Traditional Navajo pottery has changed much over the centuries. At one time they made not only very large storage jars, but also painted pottery. Then, sometime in the 1800s, the hataathli or Medicine Men decreed that painted pottery was off limits – too dangerous to make. Plainware then dominated. Most were coated with pinyon pitch immediately after firing to make them waterproof. Cooking pots, drums and serving bowls were made. It was beginning to disappear by the late 1940s, with only one Navajo family making pottery.

    It was revived in the 1950s largely to the efforts of Navajo potter Rose Williams and Bill Beaver, a trader fluent in Navajo, who liked the pottery and worked closely with the potters. On his first venture to sell Navajo pottery to shops he was having no luck until he came into my father's shop: dad bought every single piece he had.

 

(More Navajo ceramic pieces can be fund in the  Wedding Vase Gallery and the Treasure Chest Gallery.)

 

 

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Miniature pottery jewels by Wallace Nez. The wolf is 1.75 inches across and 1.25 inches high. SOLD. The delicate butterflies are 2 1/8 by 1.75 inches and $400. The magnificent eagle is 2 1/8 by 1.5 inches  and $400. (ALL IN TUCSON)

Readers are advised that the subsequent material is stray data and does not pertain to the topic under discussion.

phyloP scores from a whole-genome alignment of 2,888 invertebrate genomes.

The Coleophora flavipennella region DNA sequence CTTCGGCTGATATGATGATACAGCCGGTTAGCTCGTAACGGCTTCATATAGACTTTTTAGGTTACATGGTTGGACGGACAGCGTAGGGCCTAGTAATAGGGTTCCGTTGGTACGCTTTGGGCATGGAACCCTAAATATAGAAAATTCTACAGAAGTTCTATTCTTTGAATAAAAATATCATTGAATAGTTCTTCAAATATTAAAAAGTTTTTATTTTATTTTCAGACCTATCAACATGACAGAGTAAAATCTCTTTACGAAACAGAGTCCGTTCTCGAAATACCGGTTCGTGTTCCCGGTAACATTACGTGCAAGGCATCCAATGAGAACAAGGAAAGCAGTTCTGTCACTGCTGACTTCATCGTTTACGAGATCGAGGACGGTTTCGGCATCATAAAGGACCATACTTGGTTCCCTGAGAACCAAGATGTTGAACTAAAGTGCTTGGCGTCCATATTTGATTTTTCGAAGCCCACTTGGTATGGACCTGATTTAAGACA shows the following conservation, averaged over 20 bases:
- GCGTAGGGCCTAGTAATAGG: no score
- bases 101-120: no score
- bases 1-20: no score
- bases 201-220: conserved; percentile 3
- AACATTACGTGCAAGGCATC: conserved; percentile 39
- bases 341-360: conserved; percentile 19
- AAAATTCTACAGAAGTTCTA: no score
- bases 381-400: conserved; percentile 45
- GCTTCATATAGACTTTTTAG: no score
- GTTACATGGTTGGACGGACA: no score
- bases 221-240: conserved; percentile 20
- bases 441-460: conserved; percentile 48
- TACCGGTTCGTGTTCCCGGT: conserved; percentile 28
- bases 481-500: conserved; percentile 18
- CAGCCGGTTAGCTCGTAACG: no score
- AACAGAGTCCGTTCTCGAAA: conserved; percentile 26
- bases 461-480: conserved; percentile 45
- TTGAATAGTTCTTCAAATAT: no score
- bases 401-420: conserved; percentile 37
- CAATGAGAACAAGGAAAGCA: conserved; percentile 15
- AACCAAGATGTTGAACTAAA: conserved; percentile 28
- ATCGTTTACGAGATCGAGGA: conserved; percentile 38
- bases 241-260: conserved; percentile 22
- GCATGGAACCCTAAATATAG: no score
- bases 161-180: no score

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Four rare and collectible large vessels by Navajo pottery matriarch, Rose Williams.

Top left: 14 inches high and 9.75 inches across. $800. Top right 10.5 inches high and 9.75 inches across. $875.00

Bottom left: 16 inches high and 9 inches across. $675.00 Bottom right with corn motif 13 inches high and 7 inches across. $800.00

ALL IN TUCSON

 

By Betty Manygoats, this exceptionally tall wedding vase embellished with horned lizards is 23.5 inches high. $1100. (TUCSON)